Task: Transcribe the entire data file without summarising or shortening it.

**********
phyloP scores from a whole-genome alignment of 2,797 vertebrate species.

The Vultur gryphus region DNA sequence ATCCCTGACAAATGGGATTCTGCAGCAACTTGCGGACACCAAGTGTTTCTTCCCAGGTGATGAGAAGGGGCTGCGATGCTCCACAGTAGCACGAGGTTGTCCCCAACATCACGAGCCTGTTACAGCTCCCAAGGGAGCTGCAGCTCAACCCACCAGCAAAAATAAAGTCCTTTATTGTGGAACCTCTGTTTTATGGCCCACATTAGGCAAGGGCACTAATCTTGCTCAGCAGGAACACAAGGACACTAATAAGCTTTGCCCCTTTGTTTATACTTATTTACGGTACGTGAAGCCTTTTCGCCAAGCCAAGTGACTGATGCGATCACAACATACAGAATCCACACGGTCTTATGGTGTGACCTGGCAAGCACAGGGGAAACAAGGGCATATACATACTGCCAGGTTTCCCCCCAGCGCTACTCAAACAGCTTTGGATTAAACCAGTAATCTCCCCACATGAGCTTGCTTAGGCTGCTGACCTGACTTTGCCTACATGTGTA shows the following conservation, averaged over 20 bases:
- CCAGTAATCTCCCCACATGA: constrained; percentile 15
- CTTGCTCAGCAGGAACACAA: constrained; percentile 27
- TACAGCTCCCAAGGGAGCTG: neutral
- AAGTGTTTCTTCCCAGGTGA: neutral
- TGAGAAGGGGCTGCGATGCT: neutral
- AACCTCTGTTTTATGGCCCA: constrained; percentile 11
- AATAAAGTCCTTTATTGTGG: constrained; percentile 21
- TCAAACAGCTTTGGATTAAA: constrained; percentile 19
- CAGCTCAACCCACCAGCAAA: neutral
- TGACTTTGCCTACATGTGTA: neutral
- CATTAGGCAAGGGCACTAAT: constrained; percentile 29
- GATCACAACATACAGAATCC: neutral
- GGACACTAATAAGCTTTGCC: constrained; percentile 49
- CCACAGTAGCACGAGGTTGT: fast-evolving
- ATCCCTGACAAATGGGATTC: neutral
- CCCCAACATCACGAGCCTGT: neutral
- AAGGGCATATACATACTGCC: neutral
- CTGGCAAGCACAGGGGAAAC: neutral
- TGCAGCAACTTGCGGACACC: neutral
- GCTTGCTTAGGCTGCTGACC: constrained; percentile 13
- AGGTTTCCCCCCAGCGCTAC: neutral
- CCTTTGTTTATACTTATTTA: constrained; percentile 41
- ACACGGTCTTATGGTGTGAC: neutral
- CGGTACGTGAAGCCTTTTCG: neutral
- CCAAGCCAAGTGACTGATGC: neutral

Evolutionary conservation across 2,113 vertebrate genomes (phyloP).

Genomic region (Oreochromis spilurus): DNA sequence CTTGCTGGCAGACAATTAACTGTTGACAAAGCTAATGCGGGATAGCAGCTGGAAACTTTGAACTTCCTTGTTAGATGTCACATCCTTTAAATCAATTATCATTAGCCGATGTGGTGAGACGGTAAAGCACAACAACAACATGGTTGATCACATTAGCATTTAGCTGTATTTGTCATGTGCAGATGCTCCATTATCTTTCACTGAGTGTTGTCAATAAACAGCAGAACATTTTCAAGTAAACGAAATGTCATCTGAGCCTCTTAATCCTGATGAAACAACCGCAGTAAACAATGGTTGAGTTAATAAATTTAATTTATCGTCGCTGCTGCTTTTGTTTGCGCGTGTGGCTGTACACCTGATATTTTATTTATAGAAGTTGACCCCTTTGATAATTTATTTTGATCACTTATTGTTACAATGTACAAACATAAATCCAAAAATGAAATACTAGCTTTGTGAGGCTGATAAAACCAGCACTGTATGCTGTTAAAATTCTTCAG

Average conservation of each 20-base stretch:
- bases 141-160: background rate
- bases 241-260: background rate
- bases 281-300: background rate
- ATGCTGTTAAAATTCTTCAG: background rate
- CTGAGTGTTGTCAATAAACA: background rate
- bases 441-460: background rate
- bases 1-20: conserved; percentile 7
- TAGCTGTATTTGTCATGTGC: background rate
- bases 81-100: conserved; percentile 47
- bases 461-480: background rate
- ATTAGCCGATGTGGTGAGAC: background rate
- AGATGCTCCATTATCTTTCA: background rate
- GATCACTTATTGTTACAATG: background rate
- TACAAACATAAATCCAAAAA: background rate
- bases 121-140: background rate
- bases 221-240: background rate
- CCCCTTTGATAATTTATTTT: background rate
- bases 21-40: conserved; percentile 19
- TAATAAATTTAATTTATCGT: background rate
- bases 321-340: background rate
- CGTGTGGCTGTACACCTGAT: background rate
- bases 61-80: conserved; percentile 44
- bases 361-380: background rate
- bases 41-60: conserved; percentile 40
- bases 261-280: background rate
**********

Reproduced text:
phyloP scores from a whole-genome alignment of 2,797 vertebrate species.

The Vultur gryphus region DNA sequence ATCCCTGACAAATGGGATTCTGCAGCAACTTGCGGACACCAAGTGTTTCTTCCCAGGTGATGAGAAGGGGCTGCGATGCTCCACAGTAGCACGAGGTTGTCCCCAACATCACGAGCCTGTTACAGCTCCCAAGGGAGCTGCAGCTCAACCCACCAGCAAAAATAAAGTCCTTTATTGTGGAACCTCTGTTTTATGGCCCACATTAGGCAAGGGCACTAATCTTGCTCAGCAGGAACACAAGGACACTAATAAGCTTTGCCCCTTTGTTTATACTTATTTACGGTACGTGAAGCCTTTTCGCCAAGCCAAGTGACTGATGCGATCACAACATACAGAATCCACACGGTCTTATGGTGTGACCTGGCAAGCACAGGGGAAACAAGGGCATATACATACTGCCAGGTTTCCCCCCAGCGCTACTCAAACAGCTTTGGATTAAACCAGTAATCTCCCCACATGAGCTTGCTTAGGCTGCTGACCTGACTTTGCCTACATGTGTA shows the following conservation, averaged over 20 bases:
- CCAGTAATCTCCCCACATGA: constrained; percentile 15
- CTTGCTCAGCAGGAACACAA: constrained; percentile 27
- TACAGCTCCCAAGGGAGCTG: neutral
- AAGTGTTTCTTCCCAGGTGA: neutral
- TGAGAAGGGGCTGCGATGCT: neutral
- AACCTCTGTTTTATGGCCCA: constrained; percentile 11
- AATAAAGTCCTTTATTGTGG: constrained; percentile 21
- TCAAACAGCTTTGGATTAAA: constrained; percentile 19
- CAGCTCAACCCACCAGCAAA: neutral
- TGACTTTGCCTACATGTGTA: neutral
- CATTAGGCAAGGGCACTAAT: constrained; percentile 29
- GATCACAACATACAGAATCC: neutral
- GGACACTAATAAGCTTTGCC: constrained; percentile 49
- CCACAGTAGCACGAGGTTGT: fast-evolving
- ATCCCTGACAAATGGGATTC: neutral
- CCCCAACATCACGAGCCTGT: neutral
- AAGGGCATATACATACTGCC: neutral
- CTGGCAAGCACAGGGGAAAC: neutral
- TGCAGCAACTTGCGGACACC: neutral
- GCTTGCTTAGGCTGCTGACC: constrained; percentile 13
- AGGTTTCCCCCCAGCGCTAC: neutral
- CCTTTGTTTATACTTATTTA: constrained; percentile 41
- ACACGGTCTTATGGTGTGAC: neutral
- CGGTACGTGAAGCCTTTTCG: neutral
- CCAAGCCAAGTGACTGATGC: neutral

Evolutionary conservation across 2,113 vertebrate genomes (phyloP).

Genomic region (Oreochromis spilurus): DNA sequence CTTGCTGGCAGACAATTAACTGTTGACAAAGCTAATGCGGGATAGCAGCTGGAAACTTTGAACTTCCTTGTTAGATGTCACATCCTTTAAATCAATTATCATTAGCCGATGTGGTGAGACGGTAAAGCACAACAACAACATGGTTGATCACATTAGCATTTAGCTGTATTTGTCATGTGCAGATGCTCCATTATCTTTCACTGAGTGTTGTCAATAAACAGCAGAACATTTTCAAGTAAACGAAATGTCATCTGAGCCTCTTAATCCTGATGAAACAACCGCAGTAAACAATGGTTGAGTTAATAAATTTAATTTATCGTCGCTGCTGCTTTTGTTTGCGCGTGTGGCTGTACACCTGATATTTTATTTATAGAAGTTGACCCCTTTGATAATTTATTTTGATCACTTATTGTTACAATGTACAAACATAAATCCAAAAATGAAATACTAGCTTTGTGAGGCTGATAAAACCAGCACTGTATGCTGTTAAAATTCTTCAG

Average conservation of each 20-base stretch:
- bases 141-160: background rate
- bases 241-260: background rate
- bases 281-300: background rate
- ATGCTGTTAAAATTCTTCAG: background rate
- CTGAGTGTTGTCAATAAACA: background rate
- bases 441-460: background rate
- bases 1-20: conserved; percentile 7
- TAGCTGTATTTGTCATGTGC: background rate
- bases 81-100: conserved; percentile 47
- bases 461-480: background rate
- ATTAGCCGATGTGGTGAGAC: background rate
- AGATGCTCCATTATCTTTCA: background rate
- GATCACTTATTGTTACAATG: background rate
- TACAAACATAAATCCAAAAA: background rate
- bases 121-140: background rate
- bases 221-240: background rate
- CCCCTTTGATAATTTATTTT: background rate
- bases 21-40: conserved; percentile 19
- TAATAAATTTAATTTATCGT: background rate
- bases 321-340: background rate
- CGTGTGGCTGTACACCTGAT: background rate
- bases 61-80: conserved; percentile 44
- bases 361-380: background rate
- bases 41-60: conserved; percentile 40
- bases 261-280: background rate